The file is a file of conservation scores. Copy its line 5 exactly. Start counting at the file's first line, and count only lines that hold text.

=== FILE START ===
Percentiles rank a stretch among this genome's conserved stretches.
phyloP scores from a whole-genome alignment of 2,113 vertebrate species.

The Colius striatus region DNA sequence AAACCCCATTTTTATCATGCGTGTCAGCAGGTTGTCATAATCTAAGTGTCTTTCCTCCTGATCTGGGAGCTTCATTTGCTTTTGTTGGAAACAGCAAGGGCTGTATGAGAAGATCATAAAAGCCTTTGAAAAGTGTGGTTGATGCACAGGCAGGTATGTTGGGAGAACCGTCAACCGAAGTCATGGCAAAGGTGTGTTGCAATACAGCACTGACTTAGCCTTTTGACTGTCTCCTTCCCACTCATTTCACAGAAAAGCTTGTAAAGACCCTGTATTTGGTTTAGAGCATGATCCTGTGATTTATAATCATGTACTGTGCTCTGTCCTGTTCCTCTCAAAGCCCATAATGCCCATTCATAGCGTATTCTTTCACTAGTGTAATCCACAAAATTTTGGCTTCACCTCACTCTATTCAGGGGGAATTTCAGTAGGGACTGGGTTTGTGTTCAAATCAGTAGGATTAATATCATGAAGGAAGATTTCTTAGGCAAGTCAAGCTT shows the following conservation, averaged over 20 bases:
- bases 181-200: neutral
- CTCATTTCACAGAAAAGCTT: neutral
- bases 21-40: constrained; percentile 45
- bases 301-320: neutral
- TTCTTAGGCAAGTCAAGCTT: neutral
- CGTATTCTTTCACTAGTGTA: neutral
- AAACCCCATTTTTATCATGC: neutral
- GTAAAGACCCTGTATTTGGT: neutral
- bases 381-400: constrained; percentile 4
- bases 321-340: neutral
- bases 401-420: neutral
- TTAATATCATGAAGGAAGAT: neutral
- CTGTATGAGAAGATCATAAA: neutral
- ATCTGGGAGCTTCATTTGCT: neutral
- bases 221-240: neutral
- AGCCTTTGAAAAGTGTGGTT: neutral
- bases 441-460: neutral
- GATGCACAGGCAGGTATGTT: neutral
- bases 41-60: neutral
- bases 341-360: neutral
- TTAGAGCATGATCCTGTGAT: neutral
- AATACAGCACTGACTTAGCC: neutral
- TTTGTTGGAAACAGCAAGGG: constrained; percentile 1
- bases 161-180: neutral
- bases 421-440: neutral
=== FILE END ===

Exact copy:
- CTCATTTCACAGAAAAGCTT: neutral